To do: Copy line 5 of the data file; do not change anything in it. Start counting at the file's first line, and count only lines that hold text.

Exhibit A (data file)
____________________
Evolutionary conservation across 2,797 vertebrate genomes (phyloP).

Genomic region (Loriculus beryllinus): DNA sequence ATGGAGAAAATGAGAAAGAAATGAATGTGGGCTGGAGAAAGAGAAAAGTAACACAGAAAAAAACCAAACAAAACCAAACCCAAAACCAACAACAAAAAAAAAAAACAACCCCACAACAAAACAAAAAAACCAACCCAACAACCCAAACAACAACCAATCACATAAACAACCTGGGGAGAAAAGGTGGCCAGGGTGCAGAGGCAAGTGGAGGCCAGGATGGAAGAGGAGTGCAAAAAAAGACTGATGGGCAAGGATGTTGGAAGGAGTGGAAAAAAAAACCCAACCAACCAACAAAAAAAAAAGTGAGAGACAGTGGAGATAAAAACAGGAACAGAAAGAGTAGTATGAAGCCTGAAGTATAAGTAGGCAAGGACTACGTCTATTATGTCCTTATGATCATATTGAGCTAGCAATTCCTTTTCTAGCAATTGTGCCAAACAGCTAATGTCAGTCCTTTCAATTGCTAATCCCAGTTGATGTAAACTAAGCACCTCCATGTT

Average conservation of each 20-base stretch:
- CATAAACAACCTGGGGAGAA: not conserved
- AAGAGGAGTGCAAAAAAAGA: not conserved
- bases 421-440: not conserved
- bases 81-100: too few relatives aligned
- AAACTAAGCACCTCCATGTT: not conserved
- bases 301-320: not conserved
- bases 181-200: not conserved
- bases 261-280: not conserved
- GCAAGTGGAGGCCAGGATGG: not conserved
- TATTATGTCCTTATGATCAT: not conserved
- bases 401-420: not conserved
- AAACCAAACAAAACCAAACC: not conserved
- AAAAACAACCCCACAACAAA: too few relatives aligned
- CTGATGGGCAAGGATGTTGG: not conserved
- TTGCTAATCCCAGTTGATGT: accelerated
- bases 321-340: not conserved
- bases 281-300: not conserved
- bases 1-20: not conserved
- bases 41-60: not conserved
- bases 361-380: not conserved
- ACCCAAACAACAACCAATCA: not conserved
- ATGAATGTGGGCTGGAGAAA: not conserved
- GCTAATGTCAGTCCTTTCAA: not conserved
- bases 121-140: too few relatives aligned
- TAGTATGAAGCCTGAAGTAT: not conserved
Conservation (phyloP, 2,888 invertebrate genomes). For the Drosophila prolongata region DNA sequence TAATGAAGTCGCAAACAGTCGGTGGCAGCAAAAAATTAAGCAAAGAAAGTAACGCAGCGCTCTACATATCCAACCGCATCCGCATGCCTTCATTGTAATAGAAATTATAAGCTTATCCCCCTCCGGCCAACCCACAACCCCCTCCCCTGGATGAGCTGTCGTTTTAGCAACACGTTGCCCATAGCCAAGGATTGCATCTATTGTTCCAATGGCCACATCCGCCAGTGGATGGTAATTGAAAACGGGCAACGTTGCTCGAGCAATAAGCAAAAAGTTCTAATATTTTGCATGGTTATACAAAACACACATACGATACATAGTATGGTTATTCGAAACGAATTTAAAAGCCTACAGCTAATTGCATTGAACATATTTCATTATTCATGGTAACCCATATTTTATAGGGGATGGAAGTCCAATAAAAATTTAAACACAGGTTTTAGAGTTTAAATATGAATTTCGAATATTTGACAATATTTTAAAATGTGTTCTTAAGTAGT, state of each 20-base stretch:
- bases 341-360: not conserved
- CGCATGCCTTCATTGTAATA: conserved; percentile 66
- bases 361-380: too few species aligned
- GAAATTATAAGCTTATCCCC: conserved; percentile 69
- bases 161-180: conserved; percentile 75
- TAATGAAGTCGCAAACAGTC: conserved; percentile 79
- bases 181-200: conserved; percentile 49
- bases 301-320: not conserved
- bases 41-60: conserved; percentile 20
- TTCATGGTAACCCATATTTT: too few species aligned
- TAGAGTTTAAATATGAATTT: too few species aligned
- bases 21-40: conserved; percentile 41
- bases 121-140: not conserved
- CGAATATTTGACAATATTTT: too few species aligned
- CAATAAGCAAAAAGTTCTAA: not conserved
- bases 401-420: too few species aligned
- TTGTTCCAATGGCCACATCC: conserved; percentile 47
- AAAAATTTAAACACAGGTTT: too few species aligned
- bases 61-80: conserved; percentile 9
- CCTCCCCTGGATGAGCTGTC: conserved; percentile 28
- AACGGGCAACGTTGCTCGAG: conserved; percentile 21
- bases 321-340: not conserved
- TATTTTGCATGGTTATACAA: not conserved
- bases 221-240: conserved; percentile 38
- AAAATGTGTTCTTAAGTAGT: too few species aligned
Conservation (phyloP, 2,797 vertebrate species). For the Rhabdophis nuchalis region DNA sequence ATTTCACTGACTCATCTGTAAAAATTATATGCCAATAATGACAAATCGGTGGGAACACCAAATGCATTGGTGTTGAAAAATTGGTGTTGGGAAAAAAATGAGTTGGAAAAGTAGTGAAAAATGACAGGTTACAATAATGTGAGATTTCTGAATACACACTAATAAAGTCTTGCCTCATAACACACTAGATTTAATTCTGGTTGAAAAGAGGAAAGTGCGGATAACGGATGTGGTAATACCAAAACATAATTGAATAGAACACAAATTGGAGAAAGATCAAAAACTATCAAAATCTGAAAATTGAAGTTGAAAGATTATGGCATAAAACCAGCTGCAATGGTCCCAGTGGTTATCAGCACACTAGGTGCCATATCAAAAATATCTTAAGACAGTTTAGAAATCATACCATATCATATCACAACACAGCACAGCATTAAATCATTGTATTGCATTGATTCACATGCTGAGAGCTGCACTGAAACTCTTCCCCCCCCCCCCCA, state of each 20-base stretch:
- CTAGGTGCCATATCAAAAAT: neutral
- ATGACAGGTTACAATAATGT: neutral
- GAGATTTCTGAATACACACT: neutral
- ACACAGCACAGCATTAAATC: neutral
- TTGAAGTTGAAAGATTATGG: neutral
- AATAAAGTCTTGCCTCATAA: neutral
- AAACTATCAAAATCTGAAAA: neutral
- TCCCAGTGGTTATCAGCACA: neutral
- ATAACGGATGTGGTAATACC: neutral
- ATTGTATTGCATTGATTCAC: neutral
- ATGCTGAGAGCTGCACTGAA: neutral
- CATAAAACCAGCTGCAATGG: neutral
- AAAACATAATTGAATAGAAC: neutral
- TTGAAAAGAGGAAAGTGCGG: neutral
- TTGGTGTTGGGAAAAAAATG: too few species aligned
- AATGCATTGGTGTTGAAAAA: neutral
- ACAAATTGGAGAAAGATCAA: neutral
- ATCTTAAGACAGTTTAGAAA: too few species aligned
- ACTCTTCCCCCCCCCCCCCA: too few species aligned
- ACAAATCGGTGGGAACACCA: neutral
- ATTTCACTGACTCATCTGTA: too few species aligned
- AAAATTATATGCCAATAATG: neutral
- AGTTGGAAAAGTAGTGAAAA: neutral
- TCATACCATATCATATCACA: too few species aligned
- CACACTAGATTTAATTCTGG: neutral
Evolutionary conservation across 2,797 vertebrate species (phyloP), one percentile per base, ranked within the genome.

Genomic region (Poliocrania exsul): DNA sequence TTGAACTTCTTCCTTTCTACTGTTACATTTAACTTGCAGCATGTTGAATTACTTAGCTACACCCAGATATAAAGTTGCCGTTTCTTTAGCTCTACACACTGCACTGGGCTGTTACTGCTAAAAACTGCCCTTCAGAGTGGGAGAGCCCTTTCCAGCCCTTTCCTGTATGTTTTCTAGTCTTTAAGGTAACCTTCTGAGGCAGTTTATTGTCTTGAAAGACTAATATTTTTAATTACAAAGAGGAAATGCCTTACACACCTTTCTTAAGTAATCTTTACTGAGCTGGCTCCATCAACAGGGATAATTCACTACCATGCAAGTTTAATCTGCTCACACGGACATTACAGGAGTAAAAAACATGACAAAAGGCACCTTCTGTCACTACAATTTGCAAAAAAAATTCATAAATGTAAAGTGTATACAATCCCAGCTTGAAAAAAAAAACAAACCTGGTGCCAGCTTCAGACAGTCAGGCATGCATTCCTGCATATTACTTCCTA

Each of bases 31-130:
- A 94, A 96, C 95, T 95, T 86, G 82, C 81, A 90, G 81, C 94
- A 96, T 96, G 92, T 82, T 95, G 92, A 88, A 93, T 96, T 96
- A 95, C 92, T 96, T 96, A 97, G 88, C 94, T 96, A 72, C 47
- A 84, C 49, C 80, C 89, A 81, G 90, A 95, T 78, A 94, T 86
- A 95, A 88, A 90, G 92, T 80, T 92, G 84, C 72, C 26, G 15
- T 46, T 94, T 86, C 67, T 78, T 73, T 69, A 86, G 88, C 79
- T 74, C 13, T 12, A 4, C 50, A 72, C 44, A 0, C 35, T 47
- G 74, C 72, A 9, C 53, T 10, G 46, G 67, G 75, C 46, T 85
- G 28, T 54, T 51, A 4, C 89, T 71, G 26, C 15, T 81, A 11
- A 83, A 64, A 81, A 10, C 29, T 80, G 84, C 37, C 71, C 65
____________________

- AAGAGGAGTGCAAAAAAAGA: not conserved